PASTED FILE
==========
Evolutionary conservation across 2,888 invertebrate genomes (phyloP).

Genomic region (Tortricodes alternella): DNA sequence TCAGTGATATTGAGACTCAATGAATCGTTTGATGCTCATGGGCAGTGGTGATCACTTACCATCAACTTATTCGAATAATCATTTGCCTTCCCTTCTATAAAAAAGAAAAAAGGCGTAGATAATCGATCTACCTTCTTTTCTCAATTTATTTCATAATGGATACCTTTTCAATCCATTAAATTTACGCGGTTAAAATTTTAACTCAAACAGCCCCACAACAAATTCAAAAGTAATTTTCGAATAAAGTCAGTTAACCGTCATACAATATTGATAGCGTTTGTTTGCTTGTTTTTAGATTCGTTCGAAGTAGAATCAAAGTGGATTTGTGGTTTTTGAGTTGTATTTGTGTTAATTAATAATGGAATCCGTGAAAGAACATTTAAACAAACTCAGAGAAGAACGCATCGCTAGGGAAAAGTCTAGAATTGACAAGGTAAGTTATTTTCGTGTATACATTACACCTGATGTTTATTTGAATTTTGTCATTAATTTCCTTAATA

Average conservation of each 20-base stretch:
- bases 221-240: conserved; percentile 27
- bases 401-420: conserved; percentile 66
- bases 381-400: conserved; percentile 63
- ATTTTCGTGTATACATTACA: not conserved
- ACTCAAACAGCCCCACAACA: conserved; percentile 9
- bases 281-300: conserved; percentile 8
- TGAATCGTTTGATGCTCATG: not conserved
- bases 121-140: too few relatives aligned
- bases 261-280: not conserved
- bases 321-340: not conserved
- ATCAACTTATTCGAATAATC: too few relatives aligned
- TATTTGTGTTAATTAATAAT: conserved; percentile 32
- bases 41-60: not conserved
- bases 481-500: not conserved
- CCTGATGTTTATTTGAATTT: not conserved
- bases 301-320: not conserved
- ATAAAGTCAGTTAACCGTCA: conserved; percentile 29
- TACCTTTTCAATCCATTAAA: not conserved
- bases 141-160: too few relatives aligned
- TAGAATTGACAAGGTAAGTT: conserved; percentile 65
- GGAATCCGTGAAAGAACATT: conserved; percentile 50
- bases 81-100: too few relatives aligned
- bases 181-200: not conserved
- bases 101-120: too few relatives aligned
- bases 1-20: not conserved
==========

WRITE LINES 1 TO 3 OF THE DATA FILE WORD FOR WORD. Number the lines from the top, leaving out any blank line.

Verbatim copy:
Evolutionary conservation across 2,888 invertebrate genomes (phyloP).

Genomic region (Tortricodes alternella): DNA sequence TCAGTGATATTGAGACTCAATGAATCGTTTGATGCTCATGGGCAGTGGTGATCACTTACCATCAACTTATTCGAATAATCATTTGCCTTCCCTTCTATAAAAAAGAAAAAAGGCGTAGATAATCGATCTACCTTCTTTTCTCAATTTATTTCATAATGGATACCTTTTCAATCCATTAAATTTACGCGGTTAAAATTTTAACTCAAACAGCCCCACAACAAATTCAAAAGTAATTTTCGAATAAAGTCAGTTAACCGTCATACAATATTGATAGCGTTTGTTTGCTTGTTTTTAGATTCGTTCGAAGTAGAATCAAAGTGGATTTGTGGTTTTTGAGTTGTATTTGTGTTAATTAATAATGGAATCCGTGAAAGAACATTTAAACAAACTCAGAGAAGAACGCATCGCTAGGGAAAAGTCTAGAATTGACAAGGTAAGTTATTTTCGTGTATACATTACACCTGATGTTTATTTGAATTTTGTCATTAATTTCCTTAATA

Average conservation of each 20-base stretch: